Thursday, 16 September 2010

Swots and Sinners

Whenever I’m writing or doodling alone I think of that super-confident, sassy, vaguely skanky girl from my memories of Year 7 with whom I had the misfortune of once sharing a classroom. I think it was one rainy lunchtime where she was escaping the rain and I was escaping people, not really being fussed about chasing boys or cigarettes at the age of 11 like my peers. I was doodling faces in my form’s diary planner thing that they handed out in an attempt to encourage the doing of homework and remember filling the outlines over and over to see what would happen faster, the pen running out of ink, or eroding the paper completely and leaving me with cut-out heads. Fun!

Upon spying this exciting filler activity of mine she gleefully cackled to her twinnish friend, “Oh look, she’s drawing people to keep her company!” I probably tried to laugh along and show my appreciation of the great joke and mask my embarrassment, failing to realise what a see you next Tuesday she was being. There’s still a part of me that always processes put-downs as mistakes of their makers; I have this na├»ve faith that people can’t possibly be that mean. Can they?

I still sometimes hear her unkind ‘observation’ echoing in my memory, or sometimes shrieking over my shoulder whenever I sit down to draw something (or rather more frequently these days, write). Am I really only creating things to keep me company? Too escape the fate Roberta Sparrow described: “Every living creature on earth dies alone”. Or rather didn’t describe, she too being fictional.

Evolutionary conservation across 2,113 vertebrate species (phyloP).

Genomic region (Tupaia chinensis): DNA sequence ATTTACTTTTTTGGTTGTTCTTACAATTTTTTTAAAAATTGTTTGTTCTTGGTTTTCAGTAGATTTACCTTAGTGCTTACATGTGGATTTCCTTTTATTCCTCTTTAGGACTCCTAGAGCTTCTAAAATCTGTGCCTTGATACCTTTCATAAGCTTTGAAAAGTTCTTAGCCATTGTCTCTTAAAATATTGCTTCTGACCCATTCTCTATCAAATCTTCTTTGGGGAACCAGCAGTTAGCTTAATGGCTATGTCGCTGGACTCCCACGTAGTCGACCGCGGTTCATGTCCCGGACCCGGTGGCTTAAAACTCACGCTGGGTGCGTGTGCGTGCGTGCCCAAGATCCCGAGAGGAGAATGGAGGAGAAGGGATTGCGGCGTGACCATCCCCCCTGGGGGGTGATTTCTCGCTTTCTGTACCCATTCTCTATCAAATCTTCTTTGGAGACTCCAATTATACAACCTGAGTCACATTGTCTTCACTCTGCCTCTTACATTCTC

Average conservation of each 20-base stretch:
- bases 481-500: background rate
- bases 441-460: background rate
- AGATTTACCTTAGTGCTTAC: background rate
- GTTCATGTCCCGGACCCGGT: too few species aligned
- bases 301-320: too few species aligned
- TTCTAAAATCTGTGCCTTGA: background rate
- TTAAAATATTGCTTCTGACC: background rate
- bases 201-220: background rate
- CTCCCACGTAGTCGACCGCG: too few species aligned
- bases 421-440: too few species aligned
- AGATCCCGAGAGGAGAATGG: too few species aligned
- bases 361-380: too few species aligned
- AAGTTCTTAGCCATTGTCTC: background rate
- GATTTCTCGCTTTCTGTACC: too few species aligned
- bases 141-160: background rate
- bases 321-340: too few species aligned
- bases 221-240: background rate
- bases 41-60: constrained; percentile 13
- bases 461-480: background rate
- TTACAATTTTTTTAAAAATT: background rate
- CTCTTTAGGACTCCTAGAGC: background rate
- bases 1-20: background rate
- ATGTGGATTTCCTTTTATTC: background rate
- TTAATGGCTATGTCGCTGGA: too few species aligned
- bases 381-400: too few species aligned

If you want to get all analytical about it, maybe it represented an unconscious desire to mutilate. 4REAL. But I think honestly I just liked doodling. Still do, all over post-its at work when trapped on the phone, in the margins of notebooks when I get bored of writing about myself (it can happen).

Attempts at demoralisation were frequent at that school, on a much larger scale of course than the incident I have described above. I was lucky enough to be whisked from this school to one where intelligence and hard work were rewarded. Friendly competition between students also encouraged the breeding of A* results. An obvious side effect was me being rapidly delegated from teacher’s pet/uber-swot and unfortunately there were no music, media, drama, or art classes in which I could doodle a tent to cut out and live in as a young friendless Tracey Emin. But I left with much better grades than I would’ve had if I stayed at that previous school.

Something needs to be done to make knowledge seem cool. Learning and creativity need to be celebrated, not made fun of. And I don’t mean the creativity of how short school girls can wear their skirts these days or how many different colours they can put in their hair or layers of make-up they can slap on. Have I done showing my age yet? I think so.

Thursday, 9 September 2010

Shout, Shout, Let It All Out

Over the weekend I witnessed the inspiring sight of a miniskirted blonde shouting back at staff leering out of a nearby kebabery, who had taken a fancy to her hot rotating meat. Her accusatory “WANKERS!” drowned out their hisses of “sssslut”. They reminded me of snaky Spanish boys who would hiss at anything female, like nondiscriminatory malfunctioning kettles.